Scientific knowledge workshop recommendations
The objective of this expert mission was to provide a comprehensive overview
of the role of the public sector in establishing R&D policies as well as of
modern trends/approaches linking scientific research with industrial
The strengths and weaknesses of the Lebanese research and innovation system have
been known for a long time and have been highlighted in various documents such
as Science, Technology and Innovation Policy (STIP) for Lebanon prepared in
cooperation between the National Council for Scientific Research (CNRS) and
On the positive side, Lebanon is traditionally recognized for its human capital
and the entrepreneurship skills of its citizens. With 54 percent gross
enrollment rate in tertiary education, the country by far exceeds the 26 and 23
percent rate registered respectively for the Middle East and North Africa (MENA)
region and for middle-income countries in general.
However, Lebanon has faced significant migration and brain drain: although the
country invests heavily in human capital, many of its best-trained people
migrate abroad. Financial capital is not lacking in Lebanon, but not enough
dedicated to research, innovation and entrepreneurship. The share of Lebanon’s
GDP devoted to R&D remains one of the lowest in the world. At this stage, only a
relatively small proportion of firms have a department specialized in R&D.
As a consequence, Lebanon underperforms as an innovator relative to its GDP per
capita. In the global innovation index rankings (2014), Lebanon comes at the
77th rank out of 143 countries despite a high ranking (23) in income. The
meeting organized by the Industrial Research Institute started by a presentation
of rationale, trends and outlook for science, technology and innovation
policies, illustrated by the example of the French innovation system and
policies. Detailed presentations were made on the acceleration of academic
technology transfer through the maturation process between the proof of concept
and the prototype, and on the
doctoral studies in France. Each presentation was followed by discussions on
what could be transposed to Lebanon and how, given the specificities of this
On the second day, representatives of local industries and academia presented
their experiences respectively in product development and industrially applied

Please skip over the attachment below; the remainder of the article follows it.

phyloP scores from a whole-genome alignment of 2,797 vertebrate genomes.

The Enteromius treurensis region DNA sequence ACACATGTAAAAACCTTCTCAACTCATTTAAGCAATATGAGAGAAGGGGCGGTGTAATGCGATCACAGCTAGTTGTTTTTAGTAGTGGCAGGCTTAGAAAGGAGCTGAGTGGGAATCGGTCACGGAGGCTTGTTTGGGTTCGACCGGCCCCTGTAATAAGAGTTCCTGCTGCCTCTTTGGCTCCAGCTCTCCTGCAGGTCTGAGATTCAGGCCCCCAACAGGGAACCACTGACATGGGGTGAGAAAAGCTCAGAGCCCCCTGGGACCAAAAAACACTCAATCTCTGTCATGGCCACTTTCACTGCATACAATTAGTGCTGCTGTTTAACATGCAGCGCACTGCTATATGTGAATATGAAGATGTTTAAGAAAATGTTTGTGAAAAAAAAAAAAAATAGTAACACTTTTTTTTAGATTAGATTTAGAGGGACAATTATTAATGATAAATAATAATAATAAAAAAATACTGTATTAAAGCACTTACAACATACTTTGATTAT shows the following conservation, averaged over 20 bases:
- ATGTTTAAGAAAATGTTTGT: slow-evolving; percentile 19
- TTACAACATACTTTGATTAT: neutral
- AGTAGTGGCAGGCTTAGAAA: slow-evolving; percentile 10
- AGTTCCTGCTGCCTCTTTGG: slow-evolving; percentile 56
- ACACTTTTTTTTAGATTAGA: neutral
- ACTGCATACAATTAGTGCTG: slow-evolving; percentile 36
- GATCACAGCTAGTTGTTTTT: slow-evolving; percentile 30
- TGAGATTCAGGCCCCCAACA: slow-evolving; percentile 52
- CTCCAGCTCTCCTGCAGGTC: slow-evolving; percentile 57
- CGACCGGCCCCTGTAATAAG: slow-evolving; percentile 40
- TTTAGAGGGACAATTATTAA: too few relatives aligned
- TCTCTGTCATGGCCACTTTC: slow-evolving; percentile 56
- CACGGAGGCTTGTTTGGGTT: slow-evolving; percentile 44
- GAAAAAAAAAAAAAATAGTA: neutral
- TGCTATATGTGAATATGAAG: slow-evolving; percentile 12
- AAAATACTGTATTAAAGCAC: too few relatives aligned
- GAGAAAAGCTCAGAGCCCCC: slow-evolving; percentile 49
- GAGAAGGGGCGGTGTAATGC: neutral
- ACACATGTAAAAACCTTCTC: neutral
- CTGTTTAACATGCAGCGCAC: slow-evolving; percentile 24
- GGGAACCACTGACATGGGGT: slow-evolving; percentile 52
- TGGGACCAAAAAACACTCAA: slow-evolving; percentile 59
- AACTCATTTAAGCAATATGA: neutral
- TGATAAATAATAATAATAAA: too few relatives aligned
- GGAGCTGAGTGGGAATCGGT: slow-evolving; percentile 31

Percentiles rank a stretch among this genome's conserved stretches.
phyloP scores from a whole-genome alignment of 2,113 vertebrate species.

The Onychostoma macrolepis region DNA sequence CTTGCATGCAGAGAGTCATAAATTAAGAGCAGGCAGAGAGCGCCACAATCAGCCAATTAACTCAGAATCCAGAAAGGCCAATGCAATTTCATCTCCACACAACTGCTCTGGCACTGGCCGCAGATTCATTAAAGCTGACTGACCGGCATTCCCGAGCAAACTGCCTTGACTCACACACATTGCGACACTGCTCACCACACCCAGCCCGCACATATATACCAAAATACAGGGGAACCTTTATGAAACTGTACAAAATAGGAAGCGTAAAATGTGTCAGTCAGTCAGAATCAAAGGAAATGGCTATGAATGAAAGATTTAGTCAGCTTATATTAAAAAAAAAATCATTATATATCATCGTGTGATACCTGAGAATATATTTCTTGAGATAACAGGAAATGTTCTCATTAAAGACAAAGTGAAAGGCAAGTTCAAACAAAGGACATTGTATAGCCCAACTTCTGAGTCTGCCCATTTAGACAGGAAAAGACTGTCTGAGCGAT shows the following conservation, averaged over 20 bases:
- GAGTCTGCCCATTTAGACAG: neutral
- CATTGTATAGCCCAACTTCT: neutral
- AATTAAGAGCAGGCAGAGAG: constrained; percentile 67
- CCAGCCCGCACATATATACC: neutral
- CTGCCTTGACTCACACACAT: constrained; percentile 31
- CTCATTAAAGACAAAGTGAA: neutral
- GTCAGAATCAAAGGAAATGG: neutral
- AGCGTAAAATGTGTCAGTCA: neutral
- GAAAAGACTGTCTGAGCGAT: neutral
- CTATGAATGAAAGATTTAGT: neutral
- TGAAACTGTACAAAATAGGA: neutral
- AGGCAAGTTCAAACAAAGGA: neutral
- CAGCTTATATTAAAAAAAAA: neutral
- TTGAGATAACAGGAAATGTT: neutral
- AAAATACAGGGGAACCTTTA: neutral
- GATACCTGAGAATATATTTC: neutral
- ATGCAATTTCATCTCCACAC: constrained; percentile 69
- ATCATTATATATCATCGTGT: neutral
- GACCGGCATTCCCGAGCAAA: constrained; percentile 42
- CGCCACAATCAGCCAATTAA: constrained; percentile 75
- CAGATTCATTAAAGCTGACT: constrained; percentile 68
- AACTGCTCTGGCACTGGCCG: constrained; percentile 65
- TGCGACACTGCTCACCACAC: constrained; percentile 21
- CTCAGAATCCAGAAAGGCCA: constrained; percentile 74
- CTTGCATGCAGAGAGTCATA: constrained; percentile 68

research. They gave examples of good practice in knowledge transfer and public
private partnerships, and explained the problems they face because of legal,
economical or cultural barriers.
The exchanges which occurred during the meeting showed a broad consensus among
participants on the state and the challenges of the Lebanese research and
innovation system, as well on most of the following recommendations which can be
implemented at the government level or by research stakeholders (universities).
These recommendations concern various aspects of public policy: human resources,
public research, knowledge transfer, R&D and business innovation. Following them
will have a cost and take time, but they have proven effective where they have
• Human resources:
- Place more emphasis in universities on teaching activities likely to make
students become more innovative and entrepreneurial.
- In order to match academic curricula and the needs of industry, maintain an
information system to monitor changes in labour demand and education capacities;
establish a skills or qualification framework to support recruitment and enable
• Public research:
- Encourage more competitive allocation of public funding to universities and
public institutes, for research projects oriented on national priorities.
• Knowledge transfer:
- Establish in universities Offices of Technology Transfer (OTTs) dedicated to
identifying research which has potential commercial interest and strategies for
how to exploit it. The OTTs will also assist the research teams in preparing the
research contracts. Professionalise and offer adequate incentives to the
institutions and staff in charge of commercialisation: these are market
activities that require stakeholders to have the relevant qualifications and
experience and to
do their best to respond to the market.
- Develop in universities communication activities directed towards the
potential industrial partners, in order to promote the research performed in
universities and the opportunities of technology transfer.
- Offer more incentives to universities so that researchers will turn towards
commercialisation rather than confine themselves solely to scientific
publications. This means including transfer indicators in researchers’ career
- Develop public-private partnerships through staff mobility with a scheme
similar to the French CIFRE (Conventions Industrielles de Formation par la
Recherche), which allow doctoral students to be hired by companies to prepare
their PhDs in house, with a close academic supervision.
• R&D and business innovation:
- Implement tax incentives like research tax credit, in order to encourage
Lebanese companies to invest in R&D and international firms to locate R&D
centers in Lebanon